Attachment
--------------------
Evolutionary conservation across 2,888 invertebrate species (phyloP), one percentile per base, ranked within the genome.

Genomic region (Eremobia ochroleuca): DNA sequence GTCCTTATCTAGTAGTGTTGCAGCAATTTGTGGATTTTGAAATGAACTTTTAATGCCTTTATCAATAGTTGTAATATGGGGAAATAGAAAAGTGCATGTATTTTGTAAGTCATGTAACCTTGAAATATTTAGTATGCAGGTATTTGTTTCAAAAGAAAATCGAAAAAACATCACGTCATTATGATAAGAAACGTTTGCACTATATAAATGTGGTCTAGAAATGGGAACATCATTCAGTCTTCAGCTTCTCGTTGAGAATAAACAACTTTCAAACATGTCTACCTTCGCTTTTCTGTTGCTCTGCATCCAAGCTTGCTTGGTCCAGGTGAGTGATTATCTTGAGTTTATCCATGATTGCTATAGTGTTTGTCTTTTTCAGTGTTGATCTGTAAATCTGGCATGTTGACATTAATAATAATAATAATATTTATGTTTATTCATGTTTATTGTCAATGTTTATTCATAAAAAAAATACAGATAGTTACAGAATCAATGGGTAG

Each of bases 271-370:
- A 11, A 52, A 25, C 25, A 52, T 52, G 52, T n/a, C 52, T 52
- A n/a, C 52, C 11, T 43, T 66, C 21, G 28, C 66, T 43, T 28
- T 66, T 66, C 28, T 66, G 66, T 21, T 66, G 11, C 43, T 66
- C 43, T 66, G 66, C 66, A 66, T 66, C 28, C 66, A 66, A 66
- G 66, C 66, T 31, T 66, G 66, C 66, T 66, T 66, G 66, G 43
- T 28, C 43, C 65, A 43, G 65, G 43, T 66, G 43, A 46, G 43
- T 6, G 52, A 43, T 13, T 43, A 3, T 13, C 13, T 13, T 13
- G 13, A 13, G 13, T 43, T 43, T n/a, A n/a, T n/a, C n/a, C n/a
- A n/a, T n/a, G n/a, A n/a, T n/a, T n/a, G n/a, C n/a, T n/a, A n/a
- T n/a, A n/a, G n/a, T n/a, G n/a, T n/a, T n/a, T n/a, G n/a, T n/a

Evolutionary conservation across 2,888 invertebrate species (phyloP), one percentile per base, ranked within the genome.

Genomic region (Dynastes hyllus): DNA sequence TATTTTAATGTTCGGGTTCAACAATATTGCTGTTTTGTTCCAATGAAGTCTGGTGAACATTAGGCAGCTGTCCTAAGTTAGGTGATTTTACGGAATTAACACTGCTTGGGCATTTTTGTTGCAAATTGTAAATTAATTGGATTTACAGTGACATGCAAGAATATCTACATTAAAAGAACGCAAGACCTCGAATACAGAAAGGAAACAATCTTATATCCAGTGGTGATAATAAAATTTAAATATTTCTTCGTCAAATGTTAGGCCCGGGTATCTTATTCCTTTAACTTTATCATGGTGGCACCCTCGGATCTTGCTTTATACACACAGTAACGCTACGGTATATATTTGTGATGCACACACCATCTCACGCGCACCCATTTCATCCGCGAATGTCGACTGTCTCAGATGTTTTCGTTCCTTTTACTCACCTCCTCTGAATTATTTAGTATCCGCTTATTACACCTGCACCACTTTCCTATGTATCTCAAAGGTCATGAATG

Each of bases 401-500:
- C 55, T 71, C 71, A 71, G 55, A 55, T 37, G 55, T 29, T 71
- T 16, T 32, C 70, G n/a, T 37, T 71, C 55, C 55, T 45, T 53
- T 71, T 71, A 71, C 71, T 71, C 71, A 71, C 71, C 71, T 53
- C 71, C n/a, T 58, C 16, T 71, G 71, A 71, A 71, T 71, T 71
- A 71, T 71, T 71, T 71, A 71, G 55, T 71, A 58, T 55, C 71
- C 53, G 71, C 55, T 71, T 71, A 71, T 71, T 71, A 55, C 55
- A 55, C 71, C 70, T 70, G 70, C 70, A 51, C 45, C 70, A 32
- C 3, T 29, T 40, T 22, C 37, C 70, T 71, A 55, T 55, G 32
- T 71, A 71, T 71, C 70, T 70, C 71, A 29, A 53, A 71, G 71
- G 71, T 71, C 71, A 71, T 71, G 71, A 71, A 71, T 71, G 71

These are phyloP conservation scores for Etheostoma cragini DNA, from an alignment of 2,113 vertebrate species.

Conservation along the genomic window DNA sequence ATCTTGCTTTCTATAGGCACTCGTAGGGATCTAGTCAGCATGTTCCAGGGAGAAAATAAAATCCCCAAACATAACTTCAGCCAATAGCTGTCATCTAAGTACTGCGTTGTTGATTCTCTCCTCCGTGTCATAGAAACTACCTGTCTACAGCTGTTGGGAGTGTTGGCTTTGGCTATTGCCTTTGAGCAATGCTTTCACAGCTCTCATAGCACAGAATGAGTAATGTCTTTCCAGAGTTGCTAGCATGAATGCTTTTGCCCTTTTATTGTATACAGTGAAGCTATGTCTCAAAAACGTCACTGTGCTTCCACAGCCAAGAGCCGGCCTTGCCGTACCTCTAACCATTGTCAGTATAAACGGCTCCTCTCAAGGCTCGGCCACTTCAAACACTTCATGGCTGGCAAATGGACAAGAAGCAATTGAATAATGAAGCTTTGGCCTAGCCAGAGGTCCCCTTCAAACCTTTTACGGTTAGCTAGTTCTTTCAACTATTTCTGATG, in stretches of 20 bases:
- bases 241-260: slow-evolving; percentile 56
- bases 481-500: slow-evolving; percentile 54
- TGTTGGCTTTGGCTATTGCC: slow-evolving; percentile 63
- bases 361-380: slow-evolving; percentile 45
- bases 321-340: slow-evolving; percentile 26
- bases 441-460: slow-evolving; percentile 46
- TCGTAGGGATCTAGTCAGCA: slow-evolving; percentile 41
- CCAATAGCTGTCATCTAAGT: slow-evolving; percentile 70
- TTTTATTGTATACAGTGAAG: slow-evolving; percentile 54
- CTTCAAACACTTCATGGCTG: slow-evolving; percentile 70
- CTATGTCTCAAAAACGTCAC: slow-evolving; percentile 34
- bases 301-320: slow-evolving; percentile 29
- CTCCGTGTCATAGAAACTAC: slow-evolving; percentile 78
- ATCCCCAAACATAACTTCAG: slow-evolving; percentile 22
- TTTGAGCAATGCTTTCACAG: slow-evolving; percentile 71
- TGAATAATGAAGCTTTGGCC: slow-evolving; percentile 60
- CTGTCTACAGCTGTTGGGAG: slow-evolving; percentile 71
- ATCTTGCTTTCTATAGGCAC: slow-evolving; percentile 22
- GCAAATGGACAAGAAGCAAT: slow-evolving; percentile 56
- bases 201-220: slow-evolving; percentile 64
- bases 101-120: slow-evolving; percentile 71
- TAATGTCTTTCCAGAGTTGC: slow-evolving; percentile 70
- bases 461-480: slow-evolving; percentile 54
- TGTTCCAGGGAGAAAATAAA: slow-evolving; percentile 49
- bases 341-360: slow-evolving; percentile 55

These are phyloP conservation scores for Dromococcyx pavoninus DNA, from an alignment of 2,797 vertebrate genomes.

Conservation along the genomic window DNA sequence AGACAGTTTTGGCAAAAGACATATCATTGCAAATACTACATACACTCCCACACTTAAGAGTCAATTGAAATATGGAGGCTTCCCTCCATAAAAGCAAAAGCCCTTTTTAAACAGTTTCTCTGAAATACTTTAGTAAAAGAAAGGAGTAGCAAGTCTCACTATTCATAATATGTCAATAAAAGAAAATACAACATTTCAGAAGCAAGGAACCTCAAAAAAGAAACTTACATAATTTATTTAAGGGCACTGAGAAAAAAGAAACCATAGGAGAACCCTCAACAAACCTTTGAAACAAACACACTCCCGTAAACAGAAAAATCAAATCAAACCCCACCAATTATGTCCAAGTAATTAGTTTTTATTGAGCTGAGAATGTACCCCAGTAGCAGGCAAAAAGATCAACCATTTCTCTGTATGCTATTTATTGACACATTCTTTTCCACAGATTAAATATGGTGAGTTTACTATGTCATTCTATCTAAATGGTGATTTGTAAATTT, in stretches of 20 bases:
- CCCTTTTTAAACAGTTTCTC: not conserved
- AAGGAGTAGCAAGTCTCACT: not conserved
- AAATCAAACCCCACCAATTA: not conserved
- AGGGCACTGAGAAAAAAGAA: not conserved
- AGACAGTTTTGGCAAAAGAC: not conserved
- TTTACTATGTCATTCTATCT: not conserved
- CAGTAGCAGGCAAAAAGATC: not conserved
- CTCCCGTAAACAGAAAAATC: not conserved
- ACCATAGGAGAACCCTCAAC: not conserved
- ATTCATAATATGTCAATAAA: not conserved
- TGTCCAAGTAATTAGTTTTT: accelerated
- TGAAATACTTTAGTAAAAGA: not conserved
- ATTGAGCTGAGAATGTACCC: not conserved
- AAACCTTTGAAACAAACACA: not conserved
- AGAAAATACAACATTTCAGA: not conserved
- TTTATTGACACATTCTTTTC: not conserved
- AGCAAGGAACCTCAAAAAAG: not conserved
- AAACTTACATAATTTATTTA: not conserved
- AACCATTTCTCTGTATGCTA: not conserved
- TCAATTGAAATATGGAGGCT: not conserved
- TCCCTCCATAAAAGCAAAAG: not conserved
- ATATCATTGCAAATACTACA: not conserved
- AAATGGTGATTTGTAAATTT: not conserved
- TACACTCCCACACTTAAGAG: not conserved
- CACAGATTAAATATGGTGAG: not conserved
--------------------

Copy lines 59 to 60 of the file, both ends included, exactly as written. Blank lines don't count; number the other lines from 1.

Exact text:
- AGGGCACTGAGAAAAAAGAA: not conserved
- AGACAGTTTTGGCAAAAGAC: not conserved